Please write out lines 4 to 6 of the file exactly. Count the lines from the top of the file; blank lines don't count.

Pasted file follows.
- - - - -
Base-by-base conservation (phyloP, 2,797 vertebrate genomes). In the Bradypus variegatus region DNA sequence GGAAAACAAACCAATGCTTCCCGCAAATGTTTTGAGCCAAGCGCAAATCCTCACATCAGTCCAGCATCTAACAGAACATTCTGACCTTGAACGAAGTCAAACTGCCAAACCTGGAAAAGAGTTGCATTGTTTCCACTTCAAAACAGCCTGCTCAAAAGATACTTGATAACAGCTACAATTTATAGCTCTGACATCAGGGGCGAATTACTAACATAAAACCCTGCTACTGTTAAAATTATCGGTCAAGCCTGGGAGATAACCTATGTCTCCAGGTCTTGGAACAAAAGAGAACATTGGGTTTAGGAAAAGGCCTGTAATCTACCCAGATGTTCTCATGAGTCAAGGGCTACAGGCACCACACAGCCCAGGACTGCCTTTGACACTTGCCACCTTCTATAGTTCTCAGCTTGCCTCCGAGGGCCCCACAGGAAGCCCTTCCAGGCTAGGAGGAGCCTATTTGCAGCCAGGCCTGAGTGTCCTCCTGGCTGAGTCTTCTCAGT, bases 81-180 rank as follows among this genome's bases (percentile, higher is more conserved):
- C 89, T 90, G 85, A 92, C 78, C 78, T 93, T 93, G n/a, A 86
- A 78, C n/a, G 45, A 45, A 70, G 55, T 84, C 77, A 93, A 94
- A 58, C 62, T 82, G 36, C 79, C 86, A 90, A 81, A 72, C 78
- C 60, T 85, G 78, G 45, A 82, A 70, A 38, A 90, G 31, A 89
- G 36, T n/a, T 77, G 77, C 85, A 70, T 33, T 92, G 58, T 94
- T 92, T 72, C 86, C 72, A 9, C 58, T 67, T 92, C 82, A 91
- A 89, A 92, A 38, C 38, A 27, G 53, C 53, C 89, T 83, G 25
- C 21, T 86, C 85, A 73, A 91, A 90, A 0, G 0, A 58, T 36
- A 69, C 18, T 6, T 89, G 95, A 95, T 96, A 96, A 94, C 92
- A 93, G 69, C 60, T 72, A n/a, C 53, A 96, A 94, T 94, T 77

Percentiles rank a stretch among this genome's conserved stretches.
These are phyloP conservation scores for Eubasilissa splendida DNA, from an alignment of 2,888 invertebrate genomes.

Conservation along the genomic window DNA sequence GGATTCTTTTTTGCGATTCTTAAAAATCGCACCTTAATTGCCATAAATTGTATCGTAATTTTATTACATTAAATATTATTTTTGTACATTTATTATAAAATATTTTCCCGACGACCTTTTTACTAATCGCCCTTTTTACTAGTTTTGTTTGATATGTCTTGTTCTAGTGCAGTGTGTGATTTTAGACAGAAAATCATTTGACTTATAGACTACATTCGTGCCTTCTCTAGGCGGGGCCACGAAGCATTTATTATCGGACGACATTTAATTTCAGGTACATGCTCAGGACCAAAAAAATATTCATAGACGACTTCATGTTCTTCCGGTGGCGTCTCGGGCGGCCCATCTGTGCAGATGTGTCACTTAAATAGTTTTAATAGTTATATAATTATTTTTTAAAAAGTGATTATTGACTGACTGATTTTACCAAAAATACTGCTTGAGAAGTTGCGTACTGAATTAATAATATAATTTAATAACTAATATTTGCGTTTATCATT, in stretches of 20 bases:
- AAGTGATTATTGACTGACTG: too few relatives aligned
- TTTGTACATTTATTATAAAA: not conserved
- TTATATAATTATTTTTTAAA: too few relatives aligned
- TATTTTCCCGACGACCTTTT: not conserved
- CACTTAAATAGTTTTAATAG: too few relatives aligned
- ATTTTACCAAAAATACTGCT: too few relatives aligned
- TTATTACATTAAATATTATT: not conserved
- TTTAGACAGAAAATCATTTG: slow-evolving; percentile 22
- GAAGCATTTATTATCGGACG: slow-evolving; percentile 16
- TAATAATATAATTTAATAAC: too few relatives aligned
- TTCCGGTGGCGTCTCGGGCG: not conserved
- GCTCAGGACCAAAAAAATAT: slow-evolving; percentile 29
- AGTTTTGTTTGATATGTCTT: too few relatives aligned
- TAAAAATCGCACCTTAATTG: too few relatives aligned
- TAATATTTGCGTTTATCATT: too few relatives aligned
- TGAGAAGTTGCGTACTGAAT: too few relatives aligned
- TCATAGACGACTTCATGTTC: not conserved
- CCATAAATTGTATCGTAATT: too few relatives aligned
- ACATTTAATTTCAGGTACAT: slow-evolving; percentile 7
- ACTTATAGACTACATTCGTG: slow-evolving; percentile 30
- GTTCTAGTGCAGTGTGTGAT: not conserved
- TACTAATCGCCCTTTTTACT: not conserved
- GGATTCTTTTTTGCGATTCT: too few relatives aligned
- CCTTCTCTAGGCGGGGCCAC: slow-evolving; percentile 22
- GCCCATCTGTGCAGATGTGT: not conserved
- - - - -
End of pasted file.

- A 58, C 62, T 82, G 36, C 79, C 86, A 90, A 81, A 72, C 78
- C 60, T 85, G 78, G 45, A 82, A 70, A 38, A 90, G 31, A 89
- G 36, T n/a, T 77, G 77, C 85, A 70, T 33, T 92, G 58, T 94